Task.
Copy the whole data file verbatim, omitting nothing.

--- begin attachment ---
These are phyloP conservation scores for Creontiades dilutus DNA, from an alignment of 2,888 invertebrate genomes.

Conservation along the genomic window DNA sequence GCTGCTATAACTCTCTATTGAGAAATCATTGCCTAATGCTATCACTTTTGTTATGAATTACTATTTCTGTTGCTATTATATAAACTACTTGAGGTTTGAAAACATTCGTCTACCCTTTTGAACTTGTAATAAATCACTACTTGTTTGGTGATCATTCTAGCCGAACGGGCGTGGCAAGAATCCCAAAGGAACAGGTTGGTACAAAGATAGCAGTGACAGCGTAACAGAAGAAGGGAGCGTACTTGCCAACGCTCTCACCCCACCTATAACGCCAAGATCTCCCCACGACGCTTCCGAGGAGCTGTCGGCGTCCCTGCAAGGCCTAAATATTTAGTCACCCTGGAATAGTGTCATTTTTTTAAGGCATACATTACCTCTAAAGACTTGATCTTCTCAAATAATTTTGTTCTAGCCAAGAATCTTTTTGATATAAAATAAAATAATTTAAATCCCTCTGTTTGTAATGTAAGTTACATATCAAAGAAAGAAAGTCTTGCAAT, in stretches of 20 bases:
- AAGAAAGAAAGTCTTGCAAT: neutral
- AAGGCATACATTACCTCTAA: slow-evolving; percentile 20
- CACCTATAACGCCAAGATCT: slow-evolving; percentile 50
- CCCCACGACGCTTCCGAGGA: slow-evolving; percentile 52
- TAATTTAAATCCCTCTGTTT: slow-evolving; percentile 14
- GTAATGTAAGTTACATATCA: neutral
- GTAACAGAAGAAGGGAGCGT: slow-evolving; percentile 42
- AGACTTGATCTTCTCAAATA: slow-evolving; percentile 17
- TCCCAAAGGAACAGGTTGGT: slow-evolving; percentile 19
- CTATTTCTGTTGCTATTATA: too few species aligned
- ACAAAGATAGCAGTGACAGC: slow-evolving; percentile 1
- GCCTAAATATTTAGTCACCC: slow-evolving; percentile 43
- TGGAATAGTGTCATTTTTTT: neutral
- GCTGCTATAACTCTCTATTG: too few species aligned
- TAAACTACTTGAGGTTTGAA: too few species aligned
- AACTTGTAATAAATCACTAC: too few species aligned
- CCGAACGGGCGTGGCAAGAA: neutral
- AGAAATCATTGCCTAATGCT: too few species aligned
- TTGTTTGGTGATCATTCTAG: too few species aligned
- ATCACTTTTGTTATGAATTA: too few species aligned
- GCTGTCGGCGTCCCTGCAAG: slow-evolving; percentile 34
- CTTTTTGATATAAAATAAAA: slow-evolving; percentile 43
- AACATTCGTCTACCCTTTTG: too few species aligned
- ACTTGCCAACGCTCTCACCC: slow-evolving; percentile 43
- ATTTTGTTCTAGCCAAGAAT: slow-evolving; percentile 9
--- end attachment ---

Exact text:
These are phyloP conservation scores for Creontiades dilutus DNA, from an alignment of 2,888 invertebrate genomes.

Conservation along the genomic window DNA sequence GCTGCTATAACTCTCTATTGAGAAATCATTGCCTAATGCTATCACTTTTGTTATGAATTACTATTTCTGTTGCTATTATATAAACTACTTGAGGTTTGAAAACATTCGTCTACCCTTTTGAACTTGTAATAAATCACTACTTGTTTGGTGATCATTCTAGCCGAACGGGCGTGGCAAGAATCCCAAAGGAACAGGTTGGTACAAAGATAGCAGTGACAGCGTAACAGAAGAAGGGAGCGTACTTGCCAACGCTCTCACCCCACCTATAACGCCAAGATCTCCCCACGACGCTTCCGAGGAGCTGTCGGCGTCCCTGCAAGGCCTAAATATTTAGTCACCCTGGAATAGTGTCATTTTTTTAAGGCATACATTACCTCTAAAGACTTGATCTTCTCAAATAATTTTGTTCTAGCCAAGAATCTTTTTGATATAAAATAAAATAATTTAAATCCCTCTGTTTGTAATGTAAGTTACATATCAAAGAAAGAAAGTCTTGCAAT, in stretches of 20 bases:
- AAGAAAGAAAGTCTTGCAAT: neutral
- AAGGCATACATTACCTCTAA: slow-evolving; percentile 20
- CACCTATAACGCCAAGATCT: slow-evolving; percentile 50
- CCCCACGACGCTTCCGAGGA: slow-evolving; percentile 52
- TAATTTAAATCCCTCTGTTT: slow-evolving; percentile 14
- GTAATGTAAGTTACATATCA: neutral
- GTAACAGAAGAAGGGAGCGT: slow-evolving; percentile 42
- AGACTTGATCTTCTCAAATA: slow-evolving; percentile 17
- TCCCAAAGGAACAGGTTGGT: slow-evolving; percentile 19
- CTATTTCTGTTGCTATTATA: too few species aligned
- ACAAAGATAGCAGTGACAGC: slow-evolving; percentile 1
- GCCTAAATATTTAGTCACCC: slow-evolving; percentile 43
- TGGAATAGTGTCATTTTTTT: neutral
- GCTGCTATAACTCTCTATTG: too few species aligned
- TAAACTACTTGAGGTTTGAA: too few species aligned
- AACTTGTAATAAATCACTAC: too few species aligned
- CCGAACGGGCGTGGCAAGAA: neutral
- AGAAATCATTGCCTAATGCT: too few species aligned
- TTGTTTGGTGATCATTCTAG: too few species aligned
- ATCACTTTTGTTATGAATTA: too few species aligned
- GCTGTCGGCGTCCCTGCAAG: slow-evolving; percentile 34
- CTTTTTGATATAAAATAAAA: slow-evolving; percentile 43
- AACATTCGTCTACCCTTTTG: too few species aligned
- ACTTGCCAACGCTCTCACCC: slow-evolving; percentile 43
- ATTTTGTTCTAGCCAAGAAT: slow-evolving; percentile 9